As I explained before, Noumea and the rest of New Caledonia are two very different things. Actually, there are 4 distinct regions of New Caledonia: the Greater Noumea area, the South, the North, and the Loyalty Islands. But I didn’t know it yet when I headed for the first time to Noumea city centre.
I walked around “Place des Cocotiers” (Coconut Square), observing and taking the temperature while looking for hidden gems. The square is a garden with coconut trees with a gazebo, a fountain and a few cafés. A lot of roadworks are going on making the surroundings not so nice to walk because of the dust and the noise. But this is not what bothered me. As I kept walking I felt more and more embarrassed: people were apart. The white Europeans on one side, the native Kanak on the other. I had one opportunity to smile though when I saw people on the giant chess board playing together.
Leaving Noumea behind, I discovered things could be different. You cannot just walk to any Kanak village like that, but some people on both sides well understood the issue and created initiatives that would make those two worlds meet and share moments together. I got priceless opportunities to meet Kanak people and learn more about their lifestyle, their culture and their wisdom about how to use natural resources responsibly.
Thanks to the tours organised by Noëlle of Bourail bus excursions, I spent a lovely day learning local recipes and basketry with coconut palms with the women of the Katricoin tribe, an hour driving from Bourail. In Ouvea Island, during the Waleï Festival, the Heo and Takedji tribes welcomed all the visitors as if we were family. In each case, I experienced touching hospitality despite what could drive us apart.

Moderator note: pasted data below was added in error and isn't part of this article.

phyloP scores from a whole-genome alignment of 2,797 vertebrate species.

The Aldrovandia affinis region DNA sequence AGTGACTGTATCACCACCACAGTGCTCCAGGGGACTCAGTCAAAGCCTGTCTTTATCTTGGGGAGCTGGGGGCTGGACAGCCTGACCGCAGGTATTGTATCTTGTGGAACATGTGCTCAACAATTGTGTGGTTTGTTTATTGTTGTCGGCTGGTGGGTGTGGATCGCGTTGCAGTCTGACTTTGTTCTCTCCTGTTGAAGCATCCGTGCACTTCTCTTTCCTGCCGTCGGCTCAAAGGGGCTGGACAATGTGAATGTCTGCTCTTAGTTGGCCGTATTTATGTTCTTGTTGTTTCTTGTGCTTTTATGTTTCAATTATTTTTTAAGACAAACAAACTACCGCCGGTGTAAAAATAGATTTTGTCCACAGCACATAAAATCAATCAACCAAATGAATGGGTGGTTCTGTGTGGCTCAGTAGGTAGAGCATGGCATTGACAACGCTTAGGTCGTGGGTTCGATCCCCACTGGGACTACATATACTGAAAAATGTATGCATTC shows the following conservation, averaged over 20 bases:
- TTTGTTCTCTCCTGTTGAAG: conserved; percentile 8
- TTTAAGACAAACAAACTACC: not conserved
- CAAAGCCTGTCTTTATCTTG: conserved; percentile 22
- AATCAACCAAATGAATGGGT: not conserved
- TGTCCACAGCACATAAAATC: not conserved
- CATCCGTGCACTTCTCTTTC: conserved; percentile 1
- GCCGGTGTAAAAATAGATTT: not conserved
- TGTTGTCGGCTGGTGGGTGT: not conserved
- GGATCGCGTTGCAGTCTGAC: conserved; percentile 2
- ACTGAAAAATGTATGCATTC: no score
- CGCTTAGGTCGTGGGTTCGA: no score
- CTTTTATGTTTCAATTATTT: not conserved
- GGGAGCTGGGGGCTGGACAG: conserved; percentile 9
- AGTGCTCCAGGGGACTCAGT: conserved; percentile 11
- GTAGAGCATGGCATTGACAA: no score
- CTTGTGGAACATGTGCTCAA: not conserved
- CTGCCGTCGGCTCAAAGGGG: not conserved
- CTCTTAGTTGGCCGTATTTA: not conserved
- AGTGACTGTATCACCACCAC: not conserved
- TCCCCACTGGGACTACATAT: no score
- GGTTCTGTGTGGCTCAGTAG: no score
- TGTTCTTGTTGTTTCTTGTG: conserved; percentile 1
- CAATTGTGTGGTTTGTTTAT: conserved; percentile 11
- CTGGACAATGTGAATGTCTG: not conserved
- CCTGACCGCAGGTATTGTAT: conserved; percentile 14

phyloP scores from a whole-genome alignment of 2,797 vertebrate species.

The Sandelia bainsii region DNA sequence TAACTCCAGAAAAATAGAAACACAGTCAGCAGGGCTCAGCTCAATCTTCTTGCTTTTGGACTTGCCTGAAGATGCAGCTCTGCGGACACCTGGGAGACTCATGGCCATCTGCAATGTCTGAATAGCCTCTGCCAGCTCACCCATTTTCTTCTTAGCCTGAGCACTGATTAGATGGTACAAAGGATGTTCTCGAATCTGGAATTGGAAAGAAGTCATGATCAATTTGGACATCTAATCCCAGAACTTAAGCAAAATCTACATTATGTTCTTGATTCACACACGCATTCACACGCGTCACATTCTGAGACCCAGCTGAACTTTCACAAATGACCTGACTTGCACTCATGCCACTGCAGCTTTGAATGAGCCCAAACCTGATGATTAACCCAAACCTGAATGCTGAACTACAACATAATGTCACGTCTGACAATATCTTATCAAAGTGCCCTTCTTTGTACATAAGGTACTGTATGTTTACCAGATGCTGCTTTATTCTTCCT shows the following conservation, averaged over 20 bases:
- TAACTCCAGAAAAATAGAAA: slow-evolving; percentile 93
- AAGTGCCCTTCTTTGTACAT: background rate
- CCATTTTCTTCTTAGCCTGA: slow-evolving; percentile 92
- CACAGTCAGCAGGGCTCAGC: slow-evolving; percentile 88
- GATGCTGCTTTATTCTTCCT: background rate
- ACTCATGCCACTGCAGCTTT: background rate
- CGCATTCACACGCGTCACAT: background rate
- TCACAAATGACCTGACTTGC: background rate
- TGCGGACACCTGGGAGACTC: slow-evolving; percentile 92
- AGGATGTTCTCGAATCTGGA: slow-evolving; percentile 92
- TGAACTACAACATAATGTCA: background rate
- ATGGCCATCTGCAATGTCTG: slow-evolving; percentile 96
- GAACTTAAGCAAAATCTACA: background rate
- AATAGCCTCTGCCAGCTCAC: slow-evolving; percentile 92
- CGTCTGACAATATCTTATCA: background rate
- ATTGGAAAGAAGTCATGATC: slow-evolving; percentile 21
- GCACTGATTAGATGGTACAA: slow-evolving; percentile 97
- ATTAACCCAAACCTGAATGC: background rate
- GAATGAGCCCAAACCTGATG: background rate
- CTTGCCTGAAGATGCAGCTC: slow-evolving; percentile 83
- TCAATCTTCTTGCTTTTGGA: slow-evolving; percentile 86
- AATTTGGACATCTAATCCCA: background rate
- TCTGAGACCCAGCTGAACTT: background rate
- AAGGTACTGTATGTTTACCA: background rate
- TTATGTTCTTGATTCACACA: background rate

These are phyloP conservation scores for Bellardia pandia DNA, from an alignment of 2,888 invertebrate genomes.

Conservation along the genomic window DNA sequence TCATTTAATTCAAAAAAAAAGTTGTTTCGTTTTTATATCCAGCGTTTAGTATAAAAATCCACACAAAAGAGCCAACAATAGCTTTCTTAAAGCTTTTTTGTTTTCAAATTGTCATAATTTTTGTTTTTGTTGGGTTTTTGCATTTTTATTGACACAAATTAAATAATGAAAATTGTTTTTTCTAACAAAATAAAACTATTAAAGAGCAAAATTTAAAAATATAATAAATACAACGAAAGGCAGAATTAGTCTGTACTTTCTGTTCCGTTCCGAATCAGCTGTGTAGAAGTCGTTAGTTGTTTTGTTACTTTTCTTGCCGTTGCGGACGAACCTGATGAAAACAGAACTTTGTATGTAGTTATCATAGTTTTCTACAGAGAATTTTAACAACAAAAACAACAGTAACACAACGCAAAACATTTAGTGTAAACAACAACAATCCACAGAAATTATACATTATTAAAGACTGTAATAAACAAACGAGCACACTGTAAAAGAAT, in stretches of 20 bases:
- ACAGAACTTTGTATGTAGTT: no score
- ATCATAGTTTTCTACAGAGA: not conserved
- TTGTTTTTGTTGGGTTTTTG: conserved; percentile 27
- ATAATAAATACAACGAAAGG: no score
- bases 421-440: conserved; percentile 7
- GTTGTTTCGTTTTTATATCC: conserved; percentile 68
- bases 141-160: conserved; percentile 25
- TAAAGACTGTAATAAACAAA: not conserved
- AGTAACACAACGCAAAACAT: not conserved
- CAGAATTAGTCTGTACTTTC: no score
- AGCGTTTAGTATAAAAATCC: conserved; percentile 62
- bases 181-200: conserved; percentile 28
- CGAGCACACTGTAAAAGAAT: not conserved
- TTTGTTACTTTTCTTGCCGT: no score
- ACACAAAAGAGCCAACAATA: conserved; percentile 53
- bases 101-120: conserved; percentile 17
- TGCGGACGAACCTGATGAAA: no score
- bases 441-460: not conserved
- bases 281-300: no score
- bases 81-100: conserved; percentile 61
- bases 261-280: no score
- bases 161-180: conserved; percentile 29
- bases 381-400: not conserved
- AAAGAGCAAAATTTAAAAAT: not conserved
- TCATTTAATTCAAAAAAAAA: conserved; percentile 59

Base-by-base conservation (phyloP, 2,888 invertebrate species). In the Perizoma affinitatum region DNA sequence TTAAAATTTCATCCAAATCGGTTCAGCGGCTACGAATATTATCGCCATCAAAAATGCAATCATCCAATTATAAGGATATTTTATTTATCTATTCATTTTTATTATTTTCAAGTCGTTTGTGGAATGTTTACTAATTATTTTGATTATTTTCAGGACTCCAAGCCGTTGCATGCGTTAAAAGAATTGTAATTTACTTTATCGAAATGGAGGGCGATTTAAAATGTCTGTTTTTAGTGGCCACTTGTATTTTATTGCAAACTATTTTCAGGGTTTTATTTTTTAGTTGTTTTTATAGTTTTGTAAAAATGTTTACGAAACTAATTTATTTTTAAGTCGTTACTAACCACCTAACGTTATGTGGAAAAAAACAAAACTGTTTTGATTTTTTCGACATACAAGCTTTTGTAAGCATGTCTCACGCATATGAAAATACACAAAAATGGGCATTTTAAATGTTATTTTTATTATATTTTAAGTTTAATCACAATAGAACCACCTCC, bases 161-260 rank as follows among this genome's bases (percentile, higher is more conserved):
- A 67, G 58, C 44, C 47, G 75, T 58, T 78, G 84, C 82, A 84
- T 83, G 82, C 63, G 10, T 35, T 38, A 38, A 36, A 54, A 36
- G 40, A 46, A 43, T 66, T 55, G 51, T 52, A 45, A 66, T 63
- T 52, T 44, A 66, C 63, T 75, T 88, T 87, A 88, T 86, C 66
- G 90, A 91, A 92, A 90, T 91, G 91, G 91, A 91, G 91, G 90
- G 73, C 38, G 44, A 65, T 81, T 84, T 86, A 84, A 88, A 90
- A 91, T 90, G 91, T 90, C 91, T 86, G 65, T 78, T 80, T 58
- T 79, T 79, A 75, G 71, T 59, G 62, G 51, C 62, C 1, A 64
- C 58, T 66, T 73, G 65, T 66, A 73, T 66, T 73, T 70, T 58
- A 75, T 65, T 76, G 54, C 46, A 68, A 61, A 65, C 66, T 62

Far from any Disneyfication, Kanak culture is sometimes raw but authentic. Kindly guided by Noëlle, I learnt how to do “La Coutume” (the custom), an essential introduction ritual to be welcome on tribal lands. It’s important to understand that in New Caledonia not all spaces are public. The reward of being a mindful and responsible traveller in New Caledonia will be access to some of its most beautiful treasures from a natural and cultural point of view. I think New Caledonia is teaching me a travel lesson like I never had before.